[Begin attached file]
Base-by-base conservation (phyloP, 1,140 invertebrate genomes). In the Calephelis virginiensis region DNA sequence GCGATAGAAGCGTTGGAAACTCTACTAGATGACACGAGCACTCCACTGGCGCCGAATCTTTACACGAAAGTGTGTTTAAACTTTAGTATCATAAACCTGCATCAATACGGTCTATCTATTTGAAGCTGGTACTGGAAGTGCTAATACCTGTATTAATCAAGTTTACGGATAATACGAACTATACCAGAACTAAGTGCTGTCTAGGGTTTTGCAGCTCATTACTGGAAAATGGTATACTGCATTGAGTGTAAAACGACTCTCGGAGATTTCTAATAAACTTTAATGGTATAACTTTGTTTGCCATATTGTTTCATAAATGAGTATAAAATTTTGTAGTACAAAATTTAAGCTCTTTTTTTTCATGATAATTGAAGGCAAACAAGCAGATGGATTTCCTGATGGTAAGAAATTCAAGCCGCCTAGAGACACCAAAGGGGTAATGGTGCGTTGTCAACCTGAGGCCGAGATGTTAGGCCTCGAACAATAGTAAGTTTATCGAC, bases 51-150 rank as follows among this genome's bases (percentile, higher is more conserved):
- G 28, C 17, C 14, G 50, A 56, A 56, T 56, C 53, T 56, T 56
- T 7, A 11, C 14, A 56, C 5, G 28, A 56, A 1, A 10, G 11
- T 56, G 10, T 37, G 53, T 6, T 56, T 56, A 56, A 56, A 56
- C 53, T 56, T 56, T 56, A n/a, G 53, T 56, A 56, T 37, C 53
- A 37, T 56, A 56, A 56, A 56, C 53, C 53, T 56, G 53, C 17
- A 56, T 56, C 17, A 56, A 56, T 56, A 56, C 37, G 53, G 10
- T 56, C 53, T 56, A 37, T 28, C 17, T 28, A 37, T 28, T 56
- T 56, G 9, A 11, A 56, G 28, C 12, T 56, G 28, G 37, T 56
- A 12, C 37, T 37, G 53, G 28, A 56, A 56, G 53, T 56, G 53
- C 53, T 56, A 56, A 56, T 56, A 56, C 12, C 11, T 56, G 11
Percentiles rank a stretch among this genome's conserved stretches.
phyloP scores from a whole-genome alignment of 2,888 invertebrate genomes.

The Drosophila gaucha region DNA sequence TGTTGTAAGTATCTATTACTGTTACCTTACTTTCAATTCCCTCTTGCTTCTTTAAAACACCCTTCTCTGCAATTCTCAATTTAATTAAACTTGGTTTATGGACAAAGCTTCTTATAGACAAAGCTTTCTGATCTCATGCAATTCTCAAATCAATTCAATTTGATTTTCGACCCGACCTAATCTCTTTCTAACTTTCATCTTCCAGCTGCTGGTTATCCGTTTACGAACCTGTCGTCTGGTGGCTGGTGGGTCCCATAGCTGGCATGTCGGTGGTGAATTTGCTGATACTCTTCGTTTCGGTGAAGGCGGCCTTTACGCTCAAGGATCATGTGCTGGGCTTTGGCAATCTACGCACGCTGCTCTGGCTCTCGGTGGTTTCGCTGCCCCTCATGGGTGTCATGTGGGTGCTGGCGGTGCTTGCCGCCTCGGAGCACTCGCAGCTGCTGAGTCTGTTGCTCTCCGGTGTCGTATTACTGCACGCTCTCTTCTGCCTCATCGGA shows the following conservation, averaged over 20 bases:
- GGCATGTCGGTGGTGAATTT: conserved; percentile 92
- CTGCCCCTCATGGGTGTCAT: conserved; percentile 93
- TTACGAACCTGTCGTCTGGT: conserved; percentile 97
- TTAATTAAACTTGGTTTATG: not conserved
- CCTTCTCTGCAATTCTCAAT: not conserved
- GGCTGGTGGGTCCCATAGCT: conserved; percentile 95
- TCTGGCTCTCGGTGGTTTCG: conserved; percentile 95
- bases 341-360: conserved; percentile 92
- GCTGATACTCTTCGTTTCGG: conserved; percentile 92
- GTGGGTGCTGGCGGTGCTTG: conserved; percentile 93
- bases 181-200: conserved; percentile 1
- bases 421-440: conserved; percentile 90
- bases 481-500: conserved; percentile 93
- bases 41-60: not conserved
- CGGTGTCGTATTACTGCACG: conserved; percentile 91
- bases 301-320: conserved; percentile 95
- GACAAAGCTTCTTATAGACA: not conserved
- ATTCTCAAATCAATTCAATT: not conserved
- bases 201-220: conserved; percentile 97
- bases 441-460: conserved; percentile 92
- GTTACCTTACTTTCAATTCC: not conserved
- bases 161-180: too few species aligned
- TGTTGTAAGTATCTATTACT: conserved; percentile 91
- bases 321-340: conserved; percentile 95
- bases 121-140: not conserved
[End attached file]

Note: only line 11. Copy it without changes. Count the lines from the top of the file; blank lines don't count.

- C 53, T 56, A 56, A 56, T 56, A 56, C 12, C 11, T 56, G 11